How much blood is too much?

Ever wondered the amount of normal menstrual blood loss a woman will experience during her period?

I am sure every woman at some point in her life has wondered how much blood she actually loses during her menstrual period and if it is too much blood loss. Those pad commercials with the blue liquid aren’t exactly the most helpful either! The amount of blood lost during menstruation may be less than you think. The average premenopausal woman will lose between 10 to 35 ml of period blood per period, and “the usual length of menstrual bleeding is four to six days.” (Dr. Jerilynn C. Prior, Centre for Menstrual Cycle and Ovulation Research, 2013) Period blood may vary in colour, brown menstrual blood near the beginning or end of your period is normal. Blood loss during menstruation can vary among different women depending on certain factors. For example, “women who are taller, have had children and are in perimenopause have the heaviest flow.” (Dr. Jerilynn C. Prior, Centre for Menstrual Cycle and Ovulation Research, 2013) Perimenopause occurs shortly before the stage of menopause, and during this time approximately 25% of women will have at least one heavy period.

So what happens if you think you are bleeding a lot during your period?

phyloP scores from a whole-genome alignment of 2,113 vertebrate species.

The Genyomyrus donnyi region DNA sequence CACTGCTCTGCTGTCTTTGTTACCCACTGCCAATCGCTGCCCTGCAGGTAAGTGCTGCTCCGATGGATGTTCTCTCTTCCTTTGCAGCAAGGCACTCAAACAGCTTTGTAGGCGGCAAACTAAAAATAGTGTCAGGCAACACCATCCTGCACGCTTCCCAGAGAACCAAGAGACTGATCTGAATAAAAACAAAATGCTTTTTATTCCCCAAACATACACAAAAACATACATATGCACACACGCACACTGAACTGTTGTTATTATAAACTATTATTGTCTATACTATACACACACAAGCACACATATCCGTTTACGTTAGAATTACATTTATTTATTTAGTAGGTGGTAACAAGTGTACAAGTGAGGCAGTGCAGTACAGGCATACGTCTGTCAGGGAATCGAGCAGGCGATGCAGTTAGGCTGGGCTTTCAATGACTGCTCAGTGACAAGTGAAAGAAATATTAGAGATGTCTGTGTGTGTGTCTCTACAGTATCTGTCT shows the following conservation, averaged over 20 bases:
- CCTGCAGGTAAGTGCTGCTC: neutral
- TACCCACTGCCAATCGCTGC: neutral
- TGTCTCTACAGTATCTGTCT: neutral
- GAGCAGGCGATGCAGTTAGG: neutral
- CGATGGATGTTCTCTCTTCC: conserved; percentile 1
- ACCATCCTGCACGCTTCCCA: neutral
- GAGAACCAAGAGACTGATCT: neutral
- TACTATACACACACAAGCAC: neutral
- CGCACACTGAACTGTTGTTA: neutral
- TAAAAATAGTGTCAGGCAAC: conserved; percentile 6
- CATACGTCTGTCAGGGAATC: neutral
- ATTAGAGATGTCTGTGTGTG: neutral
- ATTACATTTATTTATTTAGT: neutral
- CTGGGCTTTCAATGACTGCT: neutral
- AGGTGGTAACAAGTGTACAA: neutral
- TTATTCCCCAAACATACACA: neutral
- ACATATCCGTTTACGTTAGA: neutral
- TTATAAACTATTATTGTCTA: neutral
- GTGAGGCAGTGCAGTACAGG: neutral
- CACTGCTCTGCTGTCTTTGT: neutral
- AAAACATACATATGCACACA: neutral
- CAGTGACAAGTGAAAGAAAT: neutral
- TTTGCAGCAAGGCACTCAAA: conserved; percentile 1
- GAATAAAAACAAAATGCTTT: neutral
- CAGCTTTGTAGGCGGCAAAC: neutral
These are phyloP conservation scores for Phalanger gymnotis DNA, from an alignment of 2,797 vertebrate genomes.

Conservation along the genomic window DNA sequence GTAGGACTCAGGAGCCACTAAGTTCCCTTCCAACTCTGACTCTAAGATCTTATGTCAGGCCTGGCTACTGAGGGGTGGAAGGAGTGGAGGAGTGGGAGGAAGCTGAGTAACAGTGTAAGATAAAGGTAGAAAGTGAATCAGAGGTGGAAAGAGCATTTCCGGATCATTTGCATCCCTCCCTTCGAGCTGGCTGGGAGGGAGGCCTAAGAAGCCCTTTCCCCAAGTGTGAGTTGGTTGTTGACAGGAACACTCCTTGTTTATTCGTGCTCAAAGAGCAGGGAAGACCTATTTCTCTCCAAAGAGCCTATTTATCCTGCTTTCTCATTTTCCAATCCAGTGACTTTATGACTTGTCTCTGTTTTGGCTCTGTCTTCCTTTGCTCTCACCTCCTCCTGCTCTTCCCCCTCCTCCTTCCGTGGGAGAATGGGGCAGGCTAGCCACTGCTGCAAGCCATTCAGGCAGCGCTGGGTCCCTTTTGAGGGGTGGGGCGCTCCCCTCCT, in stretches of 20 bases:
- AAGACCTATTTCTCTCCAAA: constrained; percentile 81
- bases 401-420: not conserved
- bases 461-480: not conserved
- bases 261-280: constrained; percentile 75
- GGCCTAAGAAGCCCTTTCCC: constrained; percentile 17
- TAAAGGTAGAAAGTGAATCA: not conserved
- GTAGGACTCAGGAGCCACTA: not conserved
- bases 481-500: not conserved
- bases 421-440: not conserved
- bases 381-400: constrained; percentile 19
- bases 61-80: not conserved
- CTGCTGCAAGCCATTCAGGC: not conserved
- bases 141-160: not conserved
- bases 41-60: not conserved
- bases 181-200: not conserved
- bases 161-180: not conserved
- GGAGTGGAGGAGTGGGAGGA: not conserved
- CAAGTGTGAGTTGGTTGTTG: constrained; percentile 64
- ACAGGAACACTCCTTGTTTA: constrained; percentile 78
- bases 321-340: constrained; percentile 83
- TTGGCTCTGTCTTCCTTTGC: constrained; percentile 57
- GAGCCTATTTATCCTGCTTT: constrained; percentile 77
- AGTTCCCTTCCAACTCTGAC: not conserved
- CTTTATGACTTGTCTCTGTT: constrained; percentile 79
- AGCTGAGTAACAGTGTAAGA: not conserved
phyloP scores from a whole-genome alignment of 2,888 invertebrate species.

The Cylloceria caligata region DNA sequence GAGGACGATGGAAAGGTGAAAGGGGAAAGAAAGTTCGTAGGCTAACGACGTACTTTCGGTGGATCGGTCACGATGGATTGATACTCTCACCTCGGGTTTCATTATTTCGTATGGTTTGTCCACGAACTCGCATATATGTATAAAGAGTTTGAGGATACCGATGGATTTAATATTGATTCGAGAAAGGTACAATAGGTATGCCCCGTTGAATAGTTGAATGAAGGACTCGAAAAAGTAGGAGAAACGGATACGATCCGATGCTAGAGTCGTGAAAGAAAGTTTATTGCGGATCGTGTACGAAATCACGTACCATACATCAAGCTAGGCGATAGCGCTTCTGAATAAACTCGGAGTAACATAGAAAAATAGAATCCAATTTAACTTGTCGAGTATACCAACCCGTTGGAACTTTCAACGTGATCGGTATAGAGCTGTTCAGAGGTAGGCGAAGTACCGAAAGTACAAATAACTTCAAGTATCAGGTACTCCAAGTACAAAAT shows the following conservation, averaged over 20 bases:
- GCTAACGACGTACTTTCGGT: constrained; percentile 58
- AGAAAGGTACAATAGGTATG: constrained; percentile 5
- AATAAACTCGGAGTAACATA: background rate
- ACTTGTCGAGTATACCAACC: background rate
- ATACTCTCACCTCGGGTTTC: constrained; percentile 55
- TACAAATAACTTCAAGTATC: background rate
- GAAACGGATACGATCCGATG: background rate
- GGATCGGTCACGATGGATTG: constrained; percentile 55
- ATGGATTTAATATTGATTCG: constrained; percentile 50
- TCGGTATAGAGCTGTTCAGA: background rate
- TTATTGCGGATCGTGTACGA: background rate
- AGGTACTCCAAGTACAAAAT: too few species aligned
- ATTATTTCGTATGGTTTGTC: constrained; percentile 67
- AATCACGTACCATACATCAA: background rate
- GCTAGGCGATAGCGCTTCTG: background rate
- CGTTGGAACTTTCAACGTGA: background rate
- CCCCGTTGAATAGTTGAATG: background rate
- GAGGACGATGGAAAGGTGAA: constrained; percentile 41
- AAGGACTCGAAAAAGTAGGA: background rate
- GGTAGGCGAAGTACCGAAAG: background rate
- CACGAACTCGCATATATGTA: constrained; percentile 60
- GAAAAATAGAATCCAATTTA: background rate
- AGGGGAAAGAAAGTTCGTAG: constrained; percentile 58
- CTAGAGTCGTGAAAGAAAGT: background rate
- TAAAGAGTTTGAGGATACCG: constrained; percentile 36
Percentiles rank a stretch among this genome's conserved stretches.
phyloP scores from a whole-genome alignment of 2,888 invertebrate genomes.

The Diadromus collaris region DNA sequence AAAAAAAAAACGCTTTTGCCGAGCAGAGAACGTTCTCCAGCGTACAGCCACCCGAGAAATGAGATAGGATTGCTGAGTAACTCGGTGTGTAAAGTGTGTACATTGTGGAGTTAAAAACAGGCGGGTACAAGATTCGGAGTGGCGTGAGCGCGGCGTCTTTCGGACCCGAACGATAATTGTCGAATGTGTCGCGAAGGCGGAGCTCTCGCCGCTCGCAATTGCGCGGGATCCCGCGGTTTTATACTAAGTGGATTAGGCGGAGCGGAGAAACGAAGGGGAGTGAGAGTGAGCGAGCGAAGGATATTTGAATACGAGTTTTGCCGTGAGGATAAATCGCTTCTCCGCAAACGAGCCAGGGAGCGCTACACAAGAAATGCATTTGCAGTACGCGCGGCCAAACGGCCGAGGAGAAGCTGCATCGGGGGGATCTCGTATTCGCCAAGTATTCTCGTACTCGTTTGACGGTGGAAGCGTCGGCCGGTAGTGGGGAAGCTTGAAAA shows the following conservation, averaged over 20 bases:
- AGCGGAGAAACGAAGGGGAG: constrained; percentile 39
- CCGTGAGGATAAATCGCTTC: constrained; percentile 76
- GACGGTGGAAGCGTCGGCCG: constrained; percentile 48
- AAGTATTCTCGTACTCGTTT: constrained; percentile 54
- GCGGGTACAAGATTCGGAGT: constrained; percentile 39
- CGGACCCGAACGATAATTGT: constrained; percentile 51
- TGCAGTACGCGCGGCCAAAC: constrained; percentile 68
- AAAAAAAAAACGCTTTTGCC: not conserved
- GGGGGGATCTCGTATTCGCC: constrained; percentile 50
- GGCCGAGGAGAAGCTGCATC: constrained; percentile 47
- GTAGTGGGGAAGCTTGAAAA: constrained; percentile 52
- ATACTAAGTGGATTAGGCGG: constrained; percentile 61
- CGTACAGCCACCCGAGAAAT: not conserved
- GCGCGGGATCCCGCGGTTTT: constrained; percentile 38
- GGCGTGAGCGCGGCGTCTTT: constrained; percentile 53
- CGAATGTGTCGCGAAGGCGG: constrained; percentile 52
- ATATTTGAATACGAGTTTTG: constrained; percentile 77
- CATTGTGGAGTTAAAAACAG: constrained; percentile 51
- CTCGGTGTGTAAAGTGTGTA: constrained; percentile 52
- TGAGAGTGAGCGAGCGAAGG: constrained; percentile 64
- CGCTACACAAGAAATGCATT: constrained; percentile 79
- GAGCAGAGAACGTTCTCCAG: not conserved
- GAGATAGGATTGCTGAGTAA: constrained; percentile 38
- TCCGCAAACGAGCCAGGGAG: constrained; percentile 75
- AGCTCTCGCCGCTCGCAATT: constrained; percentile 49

Very heavy menstrual bleeding or passing period blood clots, which is referred to as Menorrhagia, is when a woman’s period flow is more than 80 ml per menstrual period. Many women can experience heavy periods, and too much bleeding during her period. However, it is not always easy to determine exactly what causes a woman to have Menorrhagia. “Heavy flow is most common in the teens and in perimenopause—both are times of the lifecycle when estrogen levels tend to be higher and progesterone levels to be lower.” (Dr. Jerilynn C. Prior, Centre for Menstrual Cycle and Ovulation Research, 2013) In order to help determine if you have heavy menstrual bleeding, you can use the following as a guideline; one soaked, normal-sized sanitary product holds about 5 ml of blood, and then keep a record of how many normal-sized sanitary products you soak a day. “Very heavy menstrual bleeding means soaking 12 or more regular sanitary products in one period.” (Dr. Jerilynn C. Prior, Centre for Menstrual Cycle and Ovulation Research, 2013)

What can you do if you have heavy menstrual bleeding?

Women who experience Menorrhagia can take some simple steps to help ease the effects of a heavy period.

Some tips to keep in mind!

Increase Your Iron Intake from Foods

Some examples of high iron foods are: red meat, liver, egg yolks, deep green vegetables and dried fruits like raisins and prunes. These types of foods can help increase your iron intake!

Increase Salty Fluids and Drink More

If blood volume is low in your body you may feel dizzy, to help that “drink more and increase the salty fluids you drink such as tomato or other vegetable juices or salty broths (like bouillon).” (Dr. Jerilynn C. Prior, Centre for Menstrual Cycle and Ovulation Research, 2013)

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